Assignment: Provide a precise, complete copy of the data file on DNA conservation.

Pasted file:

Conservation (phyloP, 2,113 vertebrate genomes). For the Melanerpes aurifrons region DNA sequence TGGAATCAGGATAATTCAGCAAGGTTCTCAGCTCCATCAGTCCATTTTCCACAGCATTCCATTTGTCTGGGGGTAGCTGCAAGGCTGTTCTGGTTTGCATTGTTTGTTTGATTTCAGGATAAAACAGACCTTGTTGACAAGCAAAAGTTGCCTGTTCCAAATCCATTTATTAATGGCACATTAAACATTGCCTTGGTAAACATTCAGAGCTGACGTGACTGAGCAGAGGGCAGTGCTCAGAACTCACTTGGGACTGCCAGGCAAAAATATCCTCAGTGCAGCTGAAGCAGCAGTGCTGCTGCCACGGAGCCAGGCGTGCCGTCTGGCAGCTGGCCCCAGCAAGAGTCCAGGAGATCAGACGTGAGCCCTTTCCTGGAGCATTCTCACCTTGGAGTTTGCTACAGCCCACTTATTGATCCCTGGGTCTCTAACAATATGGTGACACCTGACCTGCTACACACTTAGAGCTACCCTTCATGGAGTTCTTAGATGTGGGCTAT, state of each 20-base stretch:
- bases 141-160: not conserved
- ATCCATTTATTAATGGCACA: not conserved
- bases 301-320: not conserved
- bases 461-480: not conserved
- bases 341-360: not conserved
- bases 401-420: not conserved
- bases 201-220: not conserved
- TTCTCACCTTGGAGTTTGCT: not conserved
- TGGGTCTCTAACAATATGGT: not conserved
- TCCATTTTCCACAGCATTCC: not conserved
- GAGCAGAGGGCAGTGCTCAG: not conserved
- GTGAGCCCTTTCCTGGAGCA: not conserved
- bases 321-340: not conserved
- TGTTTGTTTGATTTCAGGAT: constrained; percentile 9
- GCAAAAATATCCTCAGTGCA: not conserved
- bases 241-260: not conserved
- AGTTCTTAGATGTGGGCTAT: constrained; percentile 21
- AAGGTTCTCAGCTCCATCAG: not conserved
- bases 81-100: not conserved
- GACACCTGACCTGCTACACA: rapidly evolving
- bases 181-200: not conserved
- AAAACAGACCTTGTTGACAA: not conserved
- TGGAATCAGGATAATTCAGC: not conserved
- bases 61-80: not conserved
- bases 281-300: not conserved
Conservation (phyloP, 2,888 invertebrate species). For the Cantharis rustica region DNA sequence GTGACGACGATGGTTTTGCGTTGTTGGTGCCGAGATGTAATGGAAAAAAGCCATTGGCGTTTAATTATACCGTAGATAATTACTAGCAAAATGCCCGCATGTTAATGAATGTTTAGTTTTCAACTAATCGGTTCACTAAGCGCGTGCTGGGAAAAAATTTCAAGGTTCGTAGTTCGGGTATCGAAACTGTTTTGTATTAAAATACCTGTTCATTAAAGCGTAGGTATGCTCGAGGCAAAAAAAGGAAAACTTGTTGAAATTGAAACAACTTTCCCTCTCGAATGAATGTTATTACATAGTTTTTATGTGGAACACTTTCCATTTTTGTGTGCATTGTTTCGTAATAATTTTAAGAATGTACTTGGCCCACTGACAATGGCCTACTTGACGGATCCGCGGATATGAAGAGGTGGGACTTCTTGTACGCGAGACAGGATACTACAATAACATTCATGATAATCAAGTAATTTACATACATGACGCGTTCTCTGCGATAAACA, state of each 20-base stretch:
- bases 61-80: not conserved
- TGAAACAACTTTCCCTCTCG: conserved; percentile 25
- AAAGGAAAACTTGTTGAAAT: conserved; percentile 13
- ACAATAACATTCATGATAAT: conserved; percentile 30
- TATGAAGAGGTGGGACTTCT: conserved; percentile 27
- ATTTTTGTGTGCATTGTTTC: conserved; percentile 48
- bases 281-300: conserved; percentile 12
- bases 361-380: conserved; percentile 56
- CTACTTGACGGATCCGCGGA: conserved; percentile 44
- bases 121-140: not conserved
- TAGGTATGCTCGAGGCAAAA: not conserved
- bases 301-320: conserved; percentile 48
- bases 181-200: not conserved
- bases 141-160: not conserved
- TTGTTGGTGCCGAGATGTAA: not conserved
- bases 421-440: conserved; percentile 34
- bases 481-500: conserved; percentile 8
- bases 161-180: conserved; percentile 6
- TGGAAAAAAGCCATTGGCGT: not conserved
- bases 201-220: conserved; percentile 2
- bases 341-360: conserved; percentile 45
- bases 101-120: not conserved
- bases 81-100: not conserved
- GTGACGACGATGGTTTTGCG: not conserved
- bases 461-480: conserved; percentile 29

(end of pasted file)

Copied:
Conservation (phyloP, 2,113 vertebrate genomes). For the Melanerpes aurifrons region DNA sequence TGGAATCAGGATAATTCAGCAAGGTTCTCAGCTCCATCAGTCCATTTTCCACAGCATTCCATTTGTCTGGGGGTAGCTGCAAGGCTGTTCTGGTTTGCATTGTTTGTTTGATTTCAGGATAAAACAGACCTTGTTGACAAGCAAAAGTTGCCTGTTCCAAATCCATTTATTAATGGCACATTAAACATTGCCTTGGTAAACATTCAGAGCTGACGTGACTGAGCAGAGGGCAGTGCTCAGAACTCACTTGGGACTGCCAGGCAAAAATATCCTCAGTGCAGCTGAAGCAGCAGTGCTGCTGCCACGGAGCCAGGCGTGCCGTCTGGCAGCTGGCCCCAGCAAGAGTCCAGGAGATCAGACGTGAGCCCTTTCCTGGAGCATTCTCACCTTGGAGTTTGCTACAGCCCACTTATTGATCCCTGGGTCTCTAACAATATGGTGACACCTGACCTGCTACACACTTAGAGCTACCCTTCATGGAGTTCTTAGATGTGGGCTAT, state of each 20-base stretch:
- bases 141-160: not conserved
- ATCCATTTATTAATGGCACA: not conserved
- bases 301-320: not conserved
- bases 461-480: not conserved
- bases 341-360: not conserved
- bases 401-420: not conserved
- bases 201-220: not conserved
- TTCTCACCTTGGAGTTTGCT: not conserved
- TGGGTCTCTAACAATATGGT: not conserved
- TCCATTTTCCACAGCATTCC: not conserved
- GAGCAGAGGGCAGTGCTCAG: not conserved
- GTGAGCCCTTTCCTGGAGCA: not conserved
- bases 321-340: not conserved
- TGTTTGTTTGATTTCAGGAT: constrained; percentile 9
- GCAAAAATATCCTCAGTGCA: not conserved
- bases 241-260: not conserved
- AGTTCTTAGATGTGGGCTAT: constrained; percentile 21
- AAGGTTCTCAGCTCCATCAG: not conserved
- bases 81-100: not conserved
- GACACCTGACCTGCTACACA: rapidly evolving
- bases 181-200: not conserved
- AAAACAGACCTTGTTGACAA: not conserved
- TGGAATCAGGATAATTCAGC: not conserved
- bases 61-80: not conserved
- bases 281-300: not conserved
Conservation (phyloP, 2,888 invertebrate species). For the Cantharis rustica region DNA sequence GTGACGACGATGGTTTTGCGTTGTTGGTGCCGAGATGTAATGGAAAAAAGCCATTGGCGTTTAATTATACCGTAGATAATTACTAGCAAAATGCCCGCATGTTAATGAATGTTTAGTTTTCAACTAATCGGTTCACTAAGCGCGTGCTGGGAAAAAATTTCAAGGTTCGTAGTTCGGGTATCGAAACTGTTTTGTATTAAAATACCTGTTCATTAAAGCGTAGGTATGCTCGAGGCAAAAAAAGGAAAACTTGTTGAAATTGAAACAACTTTCCCTCTCGAATGAATGTTATTACATAGTTTTTATGTGGAACACTTTCCATTTTTGTGTGCATTGTTTCGTAATAATTTTAAGAATGTACTTGGCCCACTGACAATGGCCTACTTGACGGATCCGCGGATATGAAGAGGTGGGACTTCTTGTACGCGAGACAGGATACTACAATAACATTCATGATAATCAAGTAATTTACATACATGACGCGTTCTCTGCGATAAACA, state of each 20-base stretch:
- bases 61-80: not conserved
- TGAAACAACTTTCCCTCTCG: conserved; percentile 25
- AAAGGAAAACTTGTTGAAAT: conserved; percentile 13
- ACAATAACATTCATGATAAT: conserved; percentile 30
- TATGAAGAGGTGGGACTTCT: conserved; percentile 27
- ATTTTTGTGTGCATTGTTTC: conserved; percentile 48
- bases 281-300: conserved; percentile 12
- bases 361-380: conserved; percentile 56
- CTACTTGACGGATCCGCGGA: conserved; percentile 44
- bases 121-140: not conserved
- TAGGTATGCTCGAGGCAAAA: not conserved
- bases 301-320: conserved; percentile 48
- bases 181-200: not conserved
- bases 141-160: not conserved
- TTGTTGGTGCCGAGATGTAA: not conserved
- bases 421-440: conserved; percentile 34
- bases 481-500: conserved; percentile 8
- bases 161-180: conserved; percentile 6
- TGGAAAAAAGCCATTGGCGT: not conserved
- bases 201-220: conserved; percentile 2
- bases 341-360: conserved; percentile 45
- bases 101-120: not conserved
- bases 81-100: not conserved
- GTGACGACGATGGTTTTGCG: not conserved
- bases 461-480: conserved; percentile 29